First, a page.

Time magazine was one of the first publications to share its review of the last decade, calling it "the decade from Hell." In the story (dated November 24), citing the major disasters and tragedies of the last 10 years (9/11 in 2001, stock market crashes in 2000–2001 and the current struggling economic condition, Hurricane Katrina in 2005, conflicts overseas with Afghanistan and Iraq, etc.), Andy Serwer says that we can call the '00s by whatever name we'd like, "just give thanks that it is nearly over."
Before we spend our two cents condemning this past decade, we might want to step back, let the dust settle and reflect on those things that could instead be stepping stones into a better decade. With that thought in mind, and as we hammer the nail in on the latest decade, in this issue we have collected a variety of features reflecting on 2009, the 2000s and an era of technology.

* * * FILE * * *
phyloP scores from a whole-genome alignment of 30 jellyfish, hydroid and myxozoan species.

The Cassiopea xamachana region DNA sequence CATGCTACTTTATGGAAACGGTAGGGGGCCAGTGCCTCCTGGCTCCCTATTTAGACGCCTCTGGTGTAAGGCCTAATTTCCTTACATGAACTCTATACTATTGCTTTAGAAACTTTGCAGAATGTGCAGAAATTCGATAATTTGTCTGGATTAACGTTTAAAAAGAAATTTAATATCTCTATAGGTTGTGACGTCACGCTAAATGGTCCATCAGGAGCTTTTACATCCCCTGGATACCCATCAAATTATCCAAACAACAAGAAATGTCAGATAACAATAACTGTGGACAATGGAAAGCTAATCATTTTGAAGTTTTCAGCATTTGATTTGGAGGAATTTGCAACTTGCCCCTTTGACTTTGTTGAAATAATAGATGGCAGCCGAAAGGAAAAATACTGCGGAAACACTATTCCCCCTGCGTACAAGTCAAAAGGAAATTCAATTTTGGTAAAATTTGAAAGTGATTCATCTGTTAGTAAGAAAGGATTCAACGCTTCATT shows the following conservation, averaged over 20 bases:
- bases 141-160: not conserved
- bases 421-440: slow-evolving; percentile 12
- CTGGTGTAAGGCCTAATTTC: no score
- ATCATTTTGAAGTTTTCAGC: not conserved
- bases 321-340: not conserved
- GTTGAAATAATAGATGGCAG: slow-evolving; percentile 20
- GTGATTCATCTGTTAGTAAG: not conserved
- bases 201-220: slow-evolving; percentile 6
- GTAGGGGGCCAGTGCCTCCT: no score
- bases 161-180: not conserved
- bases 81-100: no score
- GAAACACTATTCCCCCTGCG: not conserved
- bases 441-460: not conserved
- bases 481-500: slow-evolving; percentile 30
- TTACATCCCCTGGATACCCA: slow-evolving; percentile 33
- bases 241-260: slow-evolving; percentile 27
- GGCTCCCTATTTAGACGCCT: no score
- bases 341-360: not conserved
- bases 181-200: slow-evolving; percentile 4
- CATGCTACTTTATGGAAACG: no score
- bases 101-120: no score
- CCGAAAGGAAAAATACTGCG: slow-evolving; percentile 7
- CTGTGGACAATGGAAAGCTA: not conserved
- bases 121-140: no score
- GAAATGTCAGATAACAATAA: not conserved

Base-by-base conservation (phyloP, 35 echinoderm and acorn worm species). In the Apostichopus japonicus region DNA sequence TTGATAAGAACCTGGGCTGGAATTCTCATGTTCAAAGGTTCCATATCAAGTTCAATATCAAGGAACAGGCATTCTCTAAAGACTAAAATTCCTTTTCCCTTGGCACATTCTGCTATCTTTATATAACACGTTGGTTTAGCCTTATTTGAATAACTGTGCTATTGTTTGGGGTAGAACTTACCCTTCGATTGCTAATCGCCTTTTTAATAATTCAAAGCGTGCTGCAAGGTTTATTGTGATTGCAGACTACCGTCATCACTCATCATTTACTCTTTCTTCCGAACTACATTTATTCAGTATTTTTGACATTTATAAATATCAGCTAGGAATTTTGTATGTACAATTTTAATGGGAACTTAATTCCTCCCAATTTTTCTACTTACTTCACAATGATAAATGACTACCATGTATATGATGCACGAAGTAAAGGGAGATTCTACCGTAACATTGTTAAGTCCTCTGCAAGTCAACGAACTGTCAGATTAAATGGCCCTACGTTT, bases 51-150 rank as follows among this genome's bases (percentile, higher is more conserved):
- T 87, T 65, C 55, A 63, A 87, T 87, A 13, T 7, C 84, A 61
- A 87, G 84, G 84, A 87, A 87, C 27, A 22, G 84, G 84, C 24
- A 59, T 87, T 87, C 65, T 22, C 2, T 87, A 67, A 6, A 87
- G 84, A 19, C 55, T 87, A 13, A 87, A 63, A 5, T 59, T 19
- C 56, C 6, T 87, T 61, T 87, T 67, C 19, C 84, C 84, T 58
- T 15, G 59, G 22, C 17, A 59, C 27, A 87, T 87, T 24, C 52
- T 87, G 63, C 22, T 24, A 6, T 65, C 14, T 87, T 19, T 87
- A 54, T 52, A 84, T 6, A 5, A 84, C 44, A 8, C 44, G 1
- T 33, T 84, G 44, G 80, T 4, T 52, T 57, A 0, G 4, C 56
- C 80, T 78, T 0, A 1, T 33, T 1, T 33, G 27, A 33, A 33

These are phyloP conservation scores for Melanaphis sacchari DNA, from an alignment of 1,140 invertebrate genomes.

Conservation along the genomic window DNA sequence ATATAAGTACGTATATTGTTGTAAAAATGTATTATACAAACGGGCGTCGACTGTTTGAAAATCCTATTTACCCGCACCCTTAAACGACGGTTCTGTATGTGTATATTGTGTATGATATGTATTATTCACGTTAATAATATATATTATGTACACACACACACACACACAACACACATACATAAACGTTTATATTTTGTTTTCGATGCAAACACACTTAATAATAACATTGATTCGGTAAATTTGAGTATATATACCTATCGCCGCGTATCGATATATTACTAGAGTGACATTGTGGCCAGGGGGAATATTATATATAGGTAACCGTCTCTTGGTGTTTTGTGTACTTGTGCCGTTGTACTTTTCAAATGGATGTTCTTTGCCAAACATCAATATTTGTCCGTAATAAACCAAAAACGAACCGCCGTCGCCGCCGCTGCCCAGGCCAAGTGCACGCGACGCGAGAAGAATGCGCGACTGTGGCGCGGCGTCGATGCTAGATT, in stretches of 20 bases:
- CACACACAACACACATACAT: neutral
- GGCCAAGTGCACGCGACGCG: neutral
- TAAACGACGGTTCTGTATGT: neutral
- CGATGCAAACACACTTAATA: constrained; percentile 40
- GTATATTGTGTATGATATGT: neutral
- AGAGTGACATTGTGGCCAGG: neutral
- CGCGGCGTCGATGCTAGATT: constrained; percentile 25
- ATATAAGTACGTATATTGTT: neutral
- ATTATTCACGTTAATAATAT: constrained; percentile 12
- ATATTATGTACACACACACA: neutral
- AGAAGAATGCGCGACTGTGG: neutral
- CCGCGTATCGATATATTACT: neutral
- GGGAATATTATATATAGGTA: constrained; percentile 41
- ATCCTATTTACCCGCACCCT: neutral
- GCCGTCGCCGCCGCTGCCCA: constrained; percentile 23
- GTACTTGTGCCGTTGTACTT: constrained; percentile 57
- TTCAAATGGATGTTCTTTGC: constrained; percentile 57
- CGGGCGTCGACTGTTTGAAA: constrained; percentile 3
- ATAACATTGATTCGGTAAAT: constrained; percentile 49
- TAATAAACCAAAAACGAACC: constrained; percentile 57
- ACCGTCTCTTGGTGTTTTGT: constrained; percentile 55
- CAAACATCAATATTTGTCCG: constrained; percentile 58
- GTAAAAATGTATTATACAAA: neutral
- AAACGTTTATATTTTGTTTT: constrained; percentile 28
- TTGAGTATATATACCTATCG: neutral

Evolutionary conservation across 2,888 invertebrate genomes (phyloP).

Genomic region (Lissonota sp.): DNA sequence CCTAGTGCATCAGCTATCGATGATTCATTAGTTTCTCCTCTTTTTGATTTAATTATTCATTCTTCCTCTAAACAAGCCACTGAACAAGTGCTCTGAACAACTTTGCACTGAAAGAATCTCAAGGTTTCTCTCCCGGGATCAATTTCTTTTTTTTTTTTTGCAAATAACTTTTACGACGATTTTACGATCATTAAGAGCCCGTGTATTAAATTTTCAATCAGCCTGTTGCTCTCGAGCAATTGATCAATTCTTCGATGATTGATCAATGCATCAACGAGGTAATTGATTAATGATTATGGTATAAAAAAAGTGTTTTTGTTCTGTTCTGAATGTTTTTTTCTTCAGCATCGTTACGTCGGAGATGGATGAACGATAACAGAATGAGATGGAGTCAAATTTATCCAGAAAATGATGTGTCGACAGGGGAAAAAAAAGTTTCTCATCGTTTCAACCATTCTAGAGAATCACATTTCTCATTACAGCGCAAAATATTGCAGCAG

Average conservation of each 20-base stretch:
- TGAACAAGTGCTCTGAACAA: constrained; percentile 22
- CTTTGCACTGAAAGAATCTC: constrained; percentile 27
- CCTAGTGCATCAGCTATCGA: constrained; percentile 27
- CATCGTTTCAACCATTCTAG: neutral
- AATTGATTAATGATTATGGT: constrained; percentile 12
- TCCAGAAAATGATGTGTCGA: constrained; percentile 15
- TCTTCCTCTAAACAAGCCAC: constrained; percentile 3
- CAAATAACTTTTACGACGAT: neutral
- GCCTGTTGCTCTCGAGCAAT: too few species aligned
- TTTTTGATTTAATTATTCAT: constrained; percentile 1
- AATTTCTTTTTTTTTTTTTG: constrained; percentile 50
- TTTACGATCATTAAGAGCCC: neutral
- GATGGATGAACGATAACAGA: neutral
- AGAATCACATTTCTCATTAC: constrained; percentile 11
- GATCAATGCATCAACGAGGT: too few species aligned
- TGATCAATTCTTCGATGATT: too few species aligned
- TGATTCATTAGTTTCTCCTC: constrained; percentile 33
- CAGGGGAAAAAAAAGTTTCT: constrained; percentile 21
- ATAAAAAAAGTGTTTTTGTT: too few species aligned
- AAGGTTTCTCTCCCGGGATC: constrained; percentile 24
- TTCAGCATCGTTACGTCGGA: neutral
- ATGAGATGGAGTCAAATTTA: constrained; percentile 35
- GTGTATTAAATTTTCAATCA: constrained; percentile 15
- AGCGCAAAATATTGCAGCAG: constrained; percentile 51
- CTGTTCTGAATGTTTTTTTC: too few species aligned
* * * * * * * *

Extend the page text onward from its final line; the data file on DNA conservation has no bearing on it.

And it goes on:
- The December cover highlights some of our favorite covers from 2000 to the present, celebrating another 10 years of Law Enforcement Technology (and counting!).
- We've also pulled together a collection of polls and statistics on a variety of topics (Page 46) representing both reader opinions and governmental statistics on the state of a couple policing matters.
- In a compilation of the technological policing highlights for the last eight decades, the timeline on Page 52 shows the origins of some of the technologies at your and your officers' fingertips every day, observing years of progress and foreshadowing emerging police technologies to come.
- Finally, wrapping up 2009, our roundtable participants share their stories (Page 38) of what was tough this year, how they've seen technology advance and what they'd like to see in future law enforcement tech.
Best of luck to all; 2009 was, by most accounts and across industries, a challenge.
In another decade, we'll be better able to tell if the '00s were, in fact, just 10 miserable years. I'm trucking into 2010 with the prospect of a fresh start with a new decade and (fingers crossed) a healing economic state, and that should give us all a reason with which to raise a glass.
Whether or not your glass is half full or half empty, let's hoist it and cheer to a better 10 (because either way it cost a couple bucks and in this economy, that shouldn't go to waste).